As against the home sector, where ZigBee controls the LED light sources, it is apparent that unrouted Bluetooth Mesh sets the standard for industrial lighting systems in warehouses and production halls, open plan offices and hallways. Unlike the conventional method of specifically routing data packets, with these, the data flow ensures particularly rapid reaction and throughput times. Despite this, smart phones and similar can be integrated into the network, providing another huge advantage over other wireless standards which have to find their way to the IT equipment via a router.
Bluetooth Mesh is an intermediate layer which can in theory be placed on any Bluetooth 4.0 hardware. However, due to the latest pricing system set by the Bluetooth Special Interest Group, when designing a new system, it is a good idea to use more up-to-date Bluetooth 5 or 5.1 hardware. Rutronik supplies semiconductors with the relevant stacks from STMicroelectronics, Redpine Signals, Nordic Semiconductor and Toshiba. If you prefer a solution with integral high frequency circuitry and certification, you can choose Bluetooth Mesh modules from Insight SiP, Garmin, Panasonic, Murata, Telit, Fujitsu, Minew and Redpine Signal.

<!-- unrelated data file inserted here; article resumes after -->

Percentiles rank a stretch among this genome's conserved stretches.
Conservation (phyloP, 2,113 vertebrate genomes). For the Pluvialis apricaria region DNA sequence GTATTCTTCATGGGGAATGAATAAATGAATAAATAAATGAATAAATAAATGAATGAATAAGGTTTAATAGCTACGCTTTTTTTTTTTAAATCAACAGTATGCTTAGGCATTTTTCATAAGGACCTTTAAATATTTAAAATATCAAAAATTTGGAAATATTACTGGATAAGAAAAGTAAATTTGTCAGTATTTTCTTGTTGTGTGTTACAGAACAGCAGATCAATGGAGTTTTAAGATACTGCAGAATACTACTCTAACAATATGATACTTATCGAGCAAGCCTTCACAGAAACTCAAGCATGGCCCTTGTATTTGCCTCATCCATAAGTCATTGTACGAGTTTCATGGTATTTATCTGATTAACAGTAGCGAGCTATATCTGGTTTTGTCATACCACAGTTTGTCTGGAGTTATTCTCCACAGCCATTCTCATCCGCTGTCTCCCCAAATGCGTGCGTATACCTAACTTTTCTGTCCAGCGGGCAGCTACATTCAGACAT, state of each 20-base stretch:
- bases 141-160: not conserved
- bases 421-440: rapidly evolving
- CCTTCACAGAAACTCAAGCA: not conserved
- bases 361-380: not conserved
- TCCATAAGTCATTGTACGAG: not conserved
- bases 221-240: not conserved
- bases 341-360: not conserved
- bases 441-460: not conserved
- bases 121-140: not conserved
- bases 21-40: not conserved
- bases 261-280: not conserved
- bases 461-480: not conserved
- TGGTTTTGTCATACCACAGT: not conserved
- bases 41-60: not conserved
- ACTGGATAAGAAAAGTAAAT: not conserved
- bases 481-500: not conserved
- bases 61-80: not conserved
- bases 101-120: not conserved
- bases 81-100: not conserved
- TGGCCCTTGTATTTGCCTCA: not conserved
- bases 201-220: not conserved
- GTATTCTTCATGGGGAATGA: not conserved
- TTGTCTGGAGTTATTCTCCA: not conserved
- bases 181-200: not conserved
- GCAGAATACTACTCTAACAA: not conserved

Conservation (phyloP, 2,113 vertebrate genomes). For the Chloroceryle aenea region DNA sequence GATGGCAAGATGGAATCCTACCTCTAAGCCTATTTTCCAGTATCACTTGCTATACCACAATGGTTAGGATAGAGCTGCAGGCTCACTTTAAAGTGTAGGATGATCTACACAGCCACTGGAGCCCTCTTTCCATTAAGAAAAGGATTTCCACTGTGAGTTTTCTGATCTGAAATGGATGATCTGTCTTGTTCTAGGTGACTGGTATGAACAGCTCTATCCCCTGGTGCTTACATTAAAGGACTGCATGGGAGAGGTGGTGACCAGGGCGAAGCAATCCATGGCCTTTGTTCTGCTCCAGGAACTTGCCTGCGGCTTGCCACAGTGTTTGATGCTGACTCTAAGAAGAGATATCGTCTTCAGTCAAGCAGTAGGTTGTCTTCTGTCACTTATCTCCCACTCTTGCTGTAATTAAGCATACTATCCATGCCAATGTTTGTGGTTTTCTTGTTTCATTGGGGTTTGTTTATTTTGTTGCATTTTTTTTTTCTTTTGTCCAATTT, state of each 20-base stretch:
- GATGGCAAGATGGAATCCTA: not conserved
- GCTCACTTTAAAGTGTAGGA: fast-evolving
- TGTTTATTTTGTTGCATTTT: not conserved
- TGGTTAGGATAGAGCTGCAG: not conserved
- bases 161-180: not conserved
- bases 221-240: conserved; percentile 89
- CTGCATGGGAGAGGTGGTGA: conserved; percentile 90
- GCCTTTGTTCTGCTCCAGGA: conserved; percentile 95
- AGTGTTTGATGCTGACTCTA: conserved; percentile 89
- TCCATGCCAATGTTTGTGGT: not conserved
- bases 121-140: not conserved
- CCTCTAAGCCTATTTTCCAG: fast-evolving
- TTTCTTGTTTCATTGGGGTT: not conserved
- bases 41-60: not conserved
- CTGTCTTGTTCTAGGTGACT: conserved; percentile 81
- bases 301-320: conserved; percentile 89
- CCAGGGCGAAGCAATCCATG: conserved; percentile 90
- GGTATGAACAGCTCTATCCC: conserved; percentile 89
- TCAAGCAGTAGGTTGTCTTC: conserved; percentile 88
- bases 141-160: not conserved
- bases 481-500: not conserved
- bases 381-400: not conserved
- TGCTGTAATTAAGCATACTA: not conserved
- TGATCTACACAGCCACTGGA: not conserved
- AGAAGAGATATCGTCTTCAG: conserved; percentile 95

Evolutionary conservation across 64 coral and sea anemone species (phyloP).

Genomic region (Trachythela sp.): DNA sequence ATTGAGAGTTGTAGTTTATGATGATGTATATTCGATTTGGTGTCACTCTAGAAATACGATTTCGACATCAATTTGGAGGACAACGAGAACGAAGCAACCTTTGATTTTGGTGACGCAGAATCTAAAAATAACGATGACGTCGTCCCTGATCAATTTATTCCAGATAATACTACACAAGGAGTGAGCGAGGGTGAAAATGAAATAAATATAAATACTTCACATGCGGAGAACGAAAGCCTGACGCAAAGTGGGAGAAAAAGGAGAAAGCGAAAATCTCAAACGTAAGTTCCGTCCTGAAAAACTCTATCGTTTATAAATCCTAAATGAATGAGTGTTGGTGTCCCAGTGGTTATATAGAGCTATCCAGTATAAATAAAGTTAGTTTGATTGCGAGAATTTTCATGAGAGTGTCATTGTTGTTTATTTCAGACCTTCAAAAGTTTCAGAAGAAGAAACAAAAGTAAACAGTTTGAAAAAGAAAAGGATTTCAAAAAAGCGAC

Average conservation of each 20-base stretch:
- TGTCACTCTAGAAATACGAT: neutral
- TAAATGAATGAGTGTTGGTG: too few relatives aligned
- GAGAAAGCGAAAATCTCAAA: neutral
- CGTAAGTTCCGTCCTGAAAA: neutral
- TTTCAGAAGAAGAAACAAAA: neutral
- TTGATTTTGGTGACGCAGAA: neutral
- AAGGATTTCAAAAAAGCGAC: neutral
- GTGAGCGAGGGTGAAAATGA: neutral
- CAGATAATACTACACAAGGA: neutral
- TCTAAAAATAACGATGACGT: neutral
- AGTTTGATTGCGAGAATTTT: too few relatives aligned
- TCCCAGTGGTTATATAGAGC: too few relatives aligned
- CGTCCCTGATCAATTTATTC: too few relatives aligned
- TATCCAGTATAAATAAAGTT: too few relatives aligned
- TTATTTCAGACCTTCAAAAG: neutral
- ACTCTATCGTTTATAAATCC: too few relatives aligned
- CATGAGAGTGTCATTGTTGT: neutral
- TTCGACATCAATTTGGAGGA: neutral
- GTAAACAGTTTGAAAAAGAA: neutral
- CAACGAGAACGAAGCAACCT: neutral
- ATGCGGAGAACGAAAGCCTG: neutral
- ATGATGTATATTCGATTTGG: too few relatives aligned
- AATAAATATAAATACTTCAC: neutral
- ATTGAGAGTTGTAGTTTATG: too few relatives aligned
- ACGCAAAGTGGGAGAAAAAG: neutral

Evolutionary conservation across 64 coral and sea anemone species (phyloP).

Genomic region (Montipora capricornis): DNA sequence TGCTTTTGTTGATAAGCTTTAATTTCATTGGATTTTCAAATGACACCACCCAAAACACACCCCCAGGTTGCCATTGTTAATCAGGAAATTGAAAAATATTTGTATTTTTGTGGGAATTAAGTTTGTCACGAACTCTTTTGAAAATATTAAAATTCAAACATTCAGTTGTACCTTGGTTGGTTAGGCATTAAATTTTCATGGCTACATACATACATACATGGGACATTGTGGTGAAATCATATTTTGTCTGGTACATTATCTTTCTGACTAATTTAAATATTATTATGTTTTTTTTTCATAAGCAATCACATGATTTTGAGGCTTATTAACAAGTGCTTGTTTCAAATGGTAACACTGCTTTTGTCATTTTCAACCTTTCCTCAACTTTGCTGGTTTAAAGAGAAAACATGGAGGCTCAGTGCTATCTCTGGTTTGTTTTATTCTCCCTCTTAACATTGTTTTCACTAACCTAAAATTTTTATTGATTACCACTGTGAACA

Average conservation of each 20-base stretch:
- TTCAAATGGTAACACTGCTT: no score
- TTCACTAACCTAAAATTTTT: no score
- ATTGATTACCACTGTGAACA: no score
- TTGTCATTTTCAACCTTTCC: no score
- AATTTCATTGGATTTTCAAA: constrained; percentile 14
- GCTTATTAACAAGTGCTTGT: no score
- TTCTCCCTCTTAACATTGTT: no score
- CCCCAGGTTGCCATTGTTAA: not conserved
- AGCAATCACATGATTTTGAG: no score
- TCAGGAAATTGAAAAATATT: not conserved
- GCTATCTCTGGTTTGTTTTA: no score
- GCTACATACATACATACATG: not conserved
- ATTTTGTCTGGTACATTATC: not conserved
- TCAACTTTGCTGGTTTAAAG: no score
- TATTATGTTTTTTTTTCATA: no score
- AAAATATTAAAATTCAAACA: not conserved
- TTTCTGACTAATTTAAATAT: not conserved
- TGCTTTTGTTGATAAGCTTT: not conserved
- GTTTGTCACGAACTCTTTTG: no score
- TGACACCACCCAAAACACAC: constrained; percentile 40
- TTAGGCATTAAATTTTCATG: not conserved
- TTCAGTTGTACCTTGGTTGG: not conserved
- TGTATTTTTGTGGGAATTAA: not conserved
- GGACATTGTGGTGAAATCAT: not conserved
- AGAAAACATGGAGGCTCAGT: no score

Field level III
Outside visual range, but closely connected
At transshipment points such as logistics centers, railway stations and ports, long-range wireless is the method of choice. Of the technologies using public and license-free ISM bands, LoRa has become established in most central European countries. France and the Netherlands have mainly settled on Sigfox because of its good network expansion.
However, 2019 saw a changing trend: the Cat M1 and Cat NB1 4G standards for narrowband IoT have undergone strong growth, depending on the region and the application. The initial test phases have already moved into series production. While the LTE-M is available for tracking applications with cell changing, the LTE NB1 uses even less energy.